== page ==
The effects of growth in adolescent drug use were specific to degree completion, rather than to entry into post-high school education. Additionally, other significant predictors of degree completion (such as externalizing symptoms) were not related directly to college attendance, which was predicted only by parent education and adolescent academic achievement. In the current study, college attendance was defined with the highest level of education completed being ‘some college or better’. This could reflect a spectrum of possibilities from enrolling full-time at a highly selective private university or taking a few courses part time at a community college. Thus, different findings might be obtained if the definition of ‘college’ is narrowed to include only 4-year colleges or full-time students. However, considering that only 59.6% of college students attend college full time [51
], the data from our prospective community sample may provide a more realistic picture of the nature of college attendance. Our findings may also suggest that selection into college may be driven primarily by educational factors, but success in college may be influenced more strongly by behavioral factors. Many studies examine a single marker of educational attainment [3
] or a continuous measure of educational attainment [7
]. However, the current findings suggest that the effects of substance use may not be consistent across levels of educational attainment and that the barriers to performing well in and graduating from high school probably differ from barriers to being able to perform successfully in and graduate from college.
The current findings demonstrate the importance of considering a broader matrix of risk factors when examining the effects of adolescent substance use on later adult outcomes. The ‘marker or mediator’ hypothesis also has important implications for prevention research. For example, one long-term benefit of successful drug use prevention might be an increased likelihood of completing a college degree. However, our models also suggest that targeting externalizing behaviors in adolescence may have wider benefits on academic performance, both during and after high school. In a broader sense, the ‘marker or mediator’ hypothesis can be used to identify clearly potentially modifiable mediators to target for intervention by studying the outcomes of risk behaviors in light of the developmental processes that produce them, thus providing a means of identifying the most profitable targets for intervention.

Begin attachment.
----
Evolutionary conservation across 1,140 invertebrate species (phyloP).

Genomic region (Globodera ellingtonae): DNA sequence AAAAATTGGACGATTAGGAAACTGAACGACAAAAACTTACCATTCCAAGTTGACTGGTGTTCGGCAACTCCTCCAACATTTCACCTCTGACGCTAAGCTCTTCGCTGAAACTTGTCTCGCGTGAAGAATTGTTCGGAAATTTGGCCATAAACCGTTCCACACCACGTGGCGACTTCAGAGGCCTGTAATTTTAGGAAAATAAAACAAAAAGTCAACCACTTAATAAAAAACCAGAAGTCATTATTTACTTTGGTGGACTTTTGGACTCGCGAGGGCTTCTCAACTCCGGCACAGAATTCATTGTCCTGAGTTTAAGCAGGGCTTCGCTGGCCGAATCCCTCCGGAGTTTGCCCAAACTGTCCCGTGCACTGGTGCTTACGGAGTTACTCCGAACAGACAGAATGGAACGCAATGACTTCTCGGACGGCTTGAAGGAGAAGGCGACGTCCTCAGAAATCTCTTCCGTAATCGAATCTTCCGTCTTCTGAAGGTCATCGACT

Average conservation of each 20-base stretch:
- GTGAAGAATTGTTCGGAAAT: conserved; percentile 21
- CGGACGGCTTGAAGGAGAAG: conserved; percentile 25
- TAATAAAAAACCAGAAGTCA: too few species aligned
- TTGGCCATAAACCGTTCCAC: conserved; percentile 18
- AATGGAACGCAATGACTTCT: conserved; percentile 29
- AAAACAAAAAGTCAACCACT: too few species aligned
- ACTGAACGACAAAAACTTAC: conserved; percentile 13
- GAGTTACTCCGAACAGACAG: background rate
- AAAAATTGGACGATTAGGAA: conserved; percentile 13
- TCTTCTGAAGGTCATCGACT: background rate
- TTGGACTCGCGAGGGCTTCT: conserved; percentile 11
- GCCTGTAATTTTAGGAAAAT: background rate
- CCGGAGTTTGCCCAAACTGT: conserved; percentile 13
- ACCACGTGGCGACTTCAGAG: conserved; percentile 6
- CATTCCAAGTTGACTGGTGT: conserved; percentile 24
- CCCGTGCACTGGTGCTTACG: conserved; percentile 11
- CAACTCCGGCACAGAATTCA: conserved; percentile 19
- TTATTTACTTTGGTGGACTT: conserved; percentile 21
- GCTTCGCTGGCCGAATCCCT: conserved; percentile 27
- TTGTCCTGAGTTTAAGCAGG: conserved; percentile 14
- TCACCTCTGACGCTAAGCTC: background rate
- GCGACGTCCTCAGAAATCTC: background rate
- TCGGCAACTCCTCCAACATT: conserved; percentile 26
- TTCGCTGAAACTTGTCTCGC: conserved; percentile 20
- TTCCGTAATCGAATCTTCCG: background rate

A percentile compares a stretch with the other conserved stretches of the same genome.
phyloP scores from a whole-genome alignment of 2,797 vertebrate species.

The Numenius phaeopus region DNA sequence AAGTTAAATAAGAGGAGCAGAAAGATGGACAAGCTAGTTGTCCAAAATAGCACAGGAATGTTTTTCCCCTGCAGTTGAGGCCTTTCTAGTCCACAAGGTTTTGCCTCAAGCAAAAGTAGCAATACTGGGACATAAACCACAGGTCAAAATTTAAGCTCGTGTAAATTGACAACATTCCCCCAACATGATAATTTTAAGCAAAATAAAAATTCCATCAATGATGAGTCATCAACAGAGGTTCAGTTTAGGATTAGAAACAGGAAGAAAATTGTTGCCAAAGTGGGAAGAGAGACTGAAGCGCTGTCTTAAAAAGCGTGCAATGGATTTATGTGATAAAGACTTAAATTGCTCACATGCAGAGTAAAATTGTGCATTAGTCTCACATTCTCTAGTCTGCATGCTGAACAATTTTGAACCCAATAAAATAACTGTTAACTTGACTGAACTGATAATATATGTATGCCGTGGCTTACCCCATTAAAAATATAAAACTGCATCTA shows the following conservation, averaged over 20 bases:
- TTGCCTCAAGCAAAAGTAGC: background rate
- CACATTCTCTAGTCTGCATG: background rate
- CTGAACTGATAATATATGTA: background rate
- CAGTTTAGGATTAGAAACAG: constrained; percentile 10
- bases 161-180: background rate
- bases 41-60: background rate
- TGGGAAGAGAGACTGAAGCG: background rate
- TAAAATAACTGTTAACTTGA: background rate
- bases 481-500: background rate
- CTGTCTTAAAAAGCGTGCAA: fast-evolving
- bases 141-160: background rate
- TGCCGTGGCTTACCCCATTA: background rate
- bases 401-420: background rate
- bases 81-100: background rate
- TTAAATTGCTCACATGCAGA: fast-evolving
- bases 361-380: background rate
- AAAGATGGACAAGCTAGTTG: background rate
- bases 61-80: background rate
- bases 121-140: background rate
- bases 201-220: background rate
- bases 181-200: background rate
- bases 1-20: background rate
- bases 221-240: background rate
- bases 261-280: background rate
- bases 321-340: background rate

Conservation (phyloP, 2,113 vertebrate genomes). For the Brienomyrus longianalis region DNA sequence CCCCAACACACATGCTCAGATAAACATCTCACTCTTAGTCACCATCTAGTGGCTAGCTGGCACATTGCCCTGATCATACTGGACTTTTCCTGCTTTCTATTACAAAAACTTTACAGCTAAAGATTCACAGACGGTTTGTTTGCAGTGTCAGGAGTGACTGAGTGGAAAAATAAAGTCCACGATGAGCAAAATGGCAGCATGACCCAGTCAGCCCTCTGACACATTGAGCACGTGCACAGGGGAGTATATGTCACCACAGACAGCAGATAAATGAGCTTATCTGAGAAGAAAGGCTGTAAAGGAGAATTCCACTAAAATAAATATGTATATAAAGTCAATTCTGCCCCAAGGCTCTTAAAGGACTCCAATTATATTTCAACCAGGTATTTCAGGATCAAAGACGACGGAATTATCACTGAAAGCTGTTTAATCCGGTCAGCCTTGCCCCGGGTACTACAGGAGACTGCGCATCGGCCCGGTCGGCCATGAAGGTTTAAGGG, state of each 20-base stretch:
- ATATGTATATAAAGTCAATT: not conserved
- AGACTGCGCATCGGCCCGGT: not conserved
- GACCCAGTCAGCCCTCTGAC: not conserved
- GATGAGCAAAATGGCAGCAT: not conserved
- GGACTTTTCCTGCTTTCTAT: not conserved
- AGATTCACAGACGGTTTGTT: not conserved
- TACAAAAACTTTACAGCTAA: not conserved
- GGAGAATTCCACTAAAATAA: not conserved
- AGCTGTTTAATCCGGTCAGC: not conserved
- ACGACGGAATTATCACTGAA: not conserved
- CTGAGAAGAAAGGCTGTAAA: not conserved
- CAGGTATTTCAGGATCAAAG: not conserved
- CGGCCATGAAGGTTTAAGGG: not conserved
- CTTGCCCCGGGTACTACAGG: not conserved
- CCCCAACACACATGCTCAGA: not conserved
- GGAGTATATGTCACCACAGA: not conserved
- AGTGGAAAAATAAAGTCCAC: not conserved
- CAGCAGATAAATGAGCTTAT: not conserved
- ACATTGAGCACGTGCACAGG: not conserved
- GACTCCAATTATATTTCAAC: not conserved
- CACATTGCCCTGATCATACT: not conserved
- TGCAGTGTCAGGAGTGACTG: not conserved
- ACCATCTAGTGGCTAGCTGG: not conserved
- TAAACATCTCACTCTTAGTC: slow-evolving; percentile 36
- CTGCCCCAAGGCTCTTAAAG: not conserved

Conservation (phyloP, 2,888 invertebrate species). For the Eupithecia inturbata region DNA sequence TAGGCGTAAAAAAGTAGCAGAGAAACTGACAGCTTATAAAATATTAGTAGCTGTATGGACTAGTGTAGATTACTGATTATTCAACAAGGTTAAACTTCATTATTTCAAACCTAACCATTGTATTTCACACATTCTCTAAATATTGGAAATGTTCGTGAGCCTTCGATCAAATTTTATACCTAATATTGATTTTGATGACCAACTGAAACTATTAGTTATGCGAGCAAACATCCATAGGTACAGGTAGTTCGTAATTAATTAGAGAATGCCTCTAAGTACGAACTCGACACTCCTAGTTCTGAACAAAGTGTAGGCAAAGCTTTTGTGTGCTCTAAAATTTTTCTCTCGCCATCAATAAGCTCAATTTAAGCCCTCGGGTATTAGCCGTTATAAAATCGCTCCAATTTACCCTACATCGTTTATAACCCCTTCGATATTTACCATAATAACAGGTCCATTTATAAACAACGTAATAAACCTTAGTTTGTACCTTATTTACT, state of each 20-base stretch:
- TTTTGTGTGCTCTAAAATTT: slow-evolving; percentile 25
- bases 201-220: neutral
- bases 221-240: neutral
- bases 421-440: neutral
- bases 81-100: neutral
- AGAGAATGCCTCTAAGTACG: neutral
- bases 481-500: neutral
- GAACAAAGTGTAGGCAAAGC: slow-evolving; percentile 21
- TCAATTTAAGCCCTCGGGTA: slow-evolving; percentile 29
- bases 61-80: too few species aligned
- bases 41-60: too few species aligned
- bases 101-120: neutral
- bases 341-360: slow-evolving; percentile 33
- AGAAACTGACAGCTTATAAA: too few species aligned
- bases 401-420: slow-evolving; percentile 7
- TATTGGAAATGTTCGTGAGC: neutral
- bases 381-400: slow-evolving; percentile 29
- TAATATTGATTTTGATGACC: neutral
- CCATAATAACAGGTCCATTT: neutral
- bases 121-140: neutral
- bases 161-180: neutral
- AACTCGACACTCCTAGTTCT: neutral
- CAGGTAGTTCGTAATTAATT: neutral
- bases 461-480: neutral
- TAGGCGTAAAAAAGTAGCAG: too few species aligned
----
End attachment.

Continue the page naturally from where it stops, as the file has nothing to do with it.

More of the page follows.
In spite of the importance of the present findings, there are also limitations of our study that should be noted. First, we do not have data on the types of colleges our participants’ attended or the reason for not completing a college degree by Time 5. This limits our ability to interpret the lack of relation between substance use and college attendance. Additionally, we examined consumption of alcohol and drug use, rather than substance use consequences or disorders, both of which may be more strongly related to high school academic achievement and college attendance. We examined only one indicator of early school success (reading achievement as measured by a standardized reading test) in our models. Future studies should include more comprehensive assessments of adolescent school performance, such as behavioral reports and grades.
In summary, we found that substance use during adolescence serves as a marker of a broader spectrum of problem behaviors which reduce academic achievement during adolescence and also impact later selection into and success in college. However, growth in drug use had specific direct effects on completing a college degree, accounting partially for the effects of externalizing symptoms on degree completion and suggesting that those adolescents whose drug use accelerates during adolescence experience additional risk for poor educational attainment due to their illicit use of drugs.